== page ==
Volunteering: Can it help you live longer?

This entry is part 1 of 5 in the series Volunteering
This image of 2 hands forming a heart is one of the 100-plus Images of America in our new 'United America' online gallery. Click the photo to check it out.

This image of 2 hands forming a heart is one of the 100-plus Images of America in our new ‘United America’ online gallery. Click the photo to check it out.

Do you volunteer?

About 30% of employed Americans volunteer, according to the most recent figures from the U.S. Bureau of Labor Statistics. The figure is a bit lower for unemployed persons, about 24%. Volunteering benefits the recipient, of course, but does it help or hurt the volunteer? After all, helping others takes time, energy, and resources from the helper.

But, could the volunteer also benefit? This week, in an author interview with ReadTheSpirit magazine, the famous peace activist Johann Christoph Arnold argues that serving others contributes to a happier life, especially as we age.

We know that getting help from others—called social support—can be vital for the recipient’s health and well-being.

But new research turns the helping equation on its head, finding that giving help to others decreases the risk of death—for the helper. The results were published last year in the American Journal of Public Health. I knew one of the researchers, Stephanie Brown, when she was running the study while at the University of Michigan. (She’s now on the faculty at Stony Brook University.) Here’s how the researchers figured out the cause-and-effect link between giving help and living longer.

The team collected data from 846 older adults living in the Detroit metropolitan area during a five-year period. At the beginning of the study, the researchers conducted baseline interviews to determine what stressful events, if any, each participant experienced in the previous year. A stressful event could be divorce, job loss, health issues, sickness or death of a loved one, and so on. The researchers asked each participant whether he or she had given any tangible help or assistance to friends or family members. They also collected the usual demographic and employment data.

Then they waited. For five years.

During those years, the team scanned newspaper obituaries and monthly death records compiled by the state, looking for reports of the deaths of any of their 846 participants. What they learned is eye opening.

Other studies show that stressful events are associated with a higher risk of death. This was true for the participants in this study as well. But: It was true only for participants who experienced a stressful event and did not help anyone. In contrast, participants who had helped others and experienced a stressful event did not have a higher risk of mortality. In short, being helpful to others buffers the negative effects of stress.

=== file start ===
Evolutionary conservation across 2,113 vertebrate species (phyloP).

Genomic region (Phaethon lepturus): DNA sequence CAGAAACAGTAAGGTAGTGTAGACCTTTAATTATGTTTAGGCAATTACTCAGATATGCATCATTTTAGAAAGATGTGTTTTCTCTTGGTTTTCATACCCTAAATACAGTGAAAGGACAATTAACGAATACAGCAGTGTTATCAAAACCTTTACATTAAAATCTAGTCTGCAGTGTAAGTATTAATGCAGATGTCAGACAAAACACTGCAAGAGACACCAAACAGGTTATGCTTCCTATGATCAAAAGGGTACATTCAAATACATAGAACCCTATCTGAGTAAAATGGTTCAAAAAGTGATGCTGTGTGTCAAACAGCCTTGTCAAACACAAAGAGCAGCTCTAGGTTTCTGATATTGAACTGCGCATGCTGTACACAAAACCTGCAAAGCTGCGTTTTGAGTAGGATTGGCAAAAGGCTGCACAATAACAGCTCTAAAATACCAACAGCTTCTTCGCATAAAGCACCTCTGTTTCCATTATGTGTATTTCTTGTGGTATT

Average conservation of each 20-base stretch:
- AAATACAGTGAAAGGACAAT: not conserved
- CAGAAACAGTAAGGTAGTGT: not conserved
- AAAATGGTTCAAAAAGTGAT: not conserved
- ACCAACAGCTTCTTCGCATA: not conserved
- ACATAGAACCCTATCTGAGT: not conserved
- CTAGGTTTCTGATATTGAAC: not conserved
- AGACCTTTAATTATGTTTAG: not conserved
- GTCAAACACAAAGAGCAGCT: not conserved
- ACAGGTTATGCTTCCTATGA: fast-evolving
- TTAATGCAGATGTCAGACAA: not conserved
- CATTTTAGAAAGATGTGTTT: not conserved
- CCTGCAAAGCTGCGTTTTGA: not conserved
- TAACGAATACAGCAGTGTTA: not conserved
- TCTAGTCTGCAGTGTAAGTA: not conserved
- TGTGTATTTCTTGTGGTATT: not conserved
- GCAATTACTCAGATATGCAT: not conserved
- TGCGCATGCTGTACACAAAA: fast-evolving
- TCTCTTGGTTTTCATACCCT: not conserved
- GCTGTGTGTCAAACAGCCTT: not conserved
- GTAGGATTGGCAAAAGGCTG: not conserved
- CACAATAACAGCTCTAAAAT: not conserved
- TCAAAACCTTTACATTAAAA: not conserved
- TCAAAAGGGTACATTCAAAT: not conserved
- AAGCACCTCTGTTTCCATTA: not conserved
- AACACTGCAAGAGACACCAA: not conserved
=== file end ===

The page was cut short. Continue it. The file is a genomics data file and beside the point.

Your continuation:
So what’s the prescription? In the authors’ words, “At-risk populations are frequently advised to seek support from their social networks. A less common message, but one that perhaps deserves more prominence, is for them to support others as well.”

Take it from a life-long pastoral counselor and writer like Johann Christoph Arnold—or take it from researchers who have studied the issue: If you help others … you help yourself.

Are you surprised to learn of the link between volunteering and longevity?

If you volunteer, how has it affected your sense of well-being?

If you don’t volunteer, does the UofM study motivate you to help others?

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Comments

  1. Beth Miller says

    I’m not surprised by the link between volunteering and longevity. Especially for those of “retirement” years. It is especially meaningful to give altruistically of yourself to a cause/ project/ program you believe makes a difference in this world. During the ski season, I “work” the front desk at the Alpine Center of the National Ability Center in Park City two days a week. This volunteer work is challenging and rewarding. Experiences serving persons with disabilities have enriched my life. They also have provided insight into the lives of not only of the person with a disability, but also their families. Our largest clientele are Wounded Warriors and their families. Rather ironic, as a pacifist…good to be part of their healing and journey toward wholeness.